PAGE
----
The city as an egg by Cedric Price.
"Cedric Price, in his analogy of the city as an egg, describes the ancient city as a boiled egg, still encased in its shell, alluding to the organisational structure of a nucleus within a perimeter wall. The industrialised cities of the 17th to 19th centuries were analogised as a sunny-side-up — a clear centre and a more fluid periphery. And Price sees the modern city as akin to a scrambled egg, without a clear organisational structure.”
Here are three elements we often see in town names:
If a town ends in “-by”, it was originally a farmstead or a small village where some of the Viking invaders settled. The first part of the name sometimes referred to the person who owned the farm - Grimsby was “Grim’s village”. Derby was “a village where deer were found”. The word “by” still means “town” in Danish.
If a town ends in “-ing”, it tells us about the people who lived there. Reading means “The people of Reada”, in other words “Reada’s family or tribe”. We don’t know who Reada was, but his name means “red one”, so he probably had red hair.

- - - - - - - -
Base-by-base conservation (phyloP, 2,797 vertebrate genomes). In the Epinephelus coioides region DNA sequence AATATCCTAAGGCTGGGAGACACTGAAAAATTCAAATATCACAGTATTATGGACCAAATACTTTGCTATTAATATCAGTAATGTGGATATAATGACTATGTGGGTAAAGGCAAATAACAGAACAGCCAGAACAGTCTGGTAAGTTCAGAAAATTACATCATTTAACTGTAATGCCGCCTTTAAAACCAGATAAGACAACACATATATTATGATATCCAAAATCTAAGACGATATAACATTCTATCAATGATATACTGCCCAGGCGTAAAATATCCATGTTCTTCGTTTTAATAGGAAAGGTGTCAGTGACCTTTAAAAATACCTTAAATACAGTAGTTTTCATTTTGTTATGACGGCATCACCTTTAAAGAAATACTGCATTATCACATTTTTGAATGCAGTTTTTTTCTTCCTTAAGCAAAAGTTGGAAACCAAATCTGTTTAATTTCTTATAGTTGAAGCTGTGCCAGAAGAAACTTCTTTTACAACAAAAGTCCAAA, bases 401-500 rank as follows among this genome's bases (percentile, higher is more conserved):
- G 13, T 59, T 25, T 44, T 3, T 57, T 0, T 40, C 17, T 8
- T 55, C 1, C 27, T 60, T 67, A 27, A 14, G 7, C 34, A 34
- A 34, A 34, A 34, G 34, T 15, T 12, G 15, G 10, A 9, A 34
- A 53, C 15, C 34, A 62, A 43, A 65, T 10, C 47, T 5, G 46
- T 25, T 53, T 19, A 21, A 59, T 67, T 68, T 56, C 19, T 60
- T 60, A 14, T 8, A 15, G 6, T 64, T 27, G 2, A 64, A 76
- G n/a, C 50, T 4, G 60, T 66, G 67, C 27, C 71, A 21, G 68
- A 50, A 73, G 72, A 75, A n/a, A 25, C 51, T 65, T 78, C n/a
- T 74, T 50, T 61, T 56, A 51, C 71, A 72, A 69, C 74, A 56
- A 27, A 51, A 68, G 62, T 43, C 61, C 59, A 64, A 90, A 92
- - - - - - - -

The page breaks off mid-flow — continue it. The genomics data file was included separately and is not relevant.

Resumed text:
If a town ends in “-caster” or “-chester”, it was originally a Roman fort or town. The word comes from a Latin words “castra”, meaning a camp or fortification. The first part of the name is usually the name of the locality where the fort was built. So Lancaster, for example, is “the Roman fort on the River Lune”.”
— A Little Book of Language by David Crystal, page 173. (via linguaphilioist)
It was great seeing Michael Che kill it on last night’s Daily Show.
If you haven’t seen it, Che was in Inside Joke a while back and he was also awesome in it.
Self-Protection on a Cycle – How you may Best Defend Yourself when Attacked by Modern Highwaymen, Showing how you should Act when Menaced by Footpads, when Chased by another Cyclist, and when Attacked under various other Circumstances; showing, also, how the Cycle may be used as a Weapon
by Marcus Tindal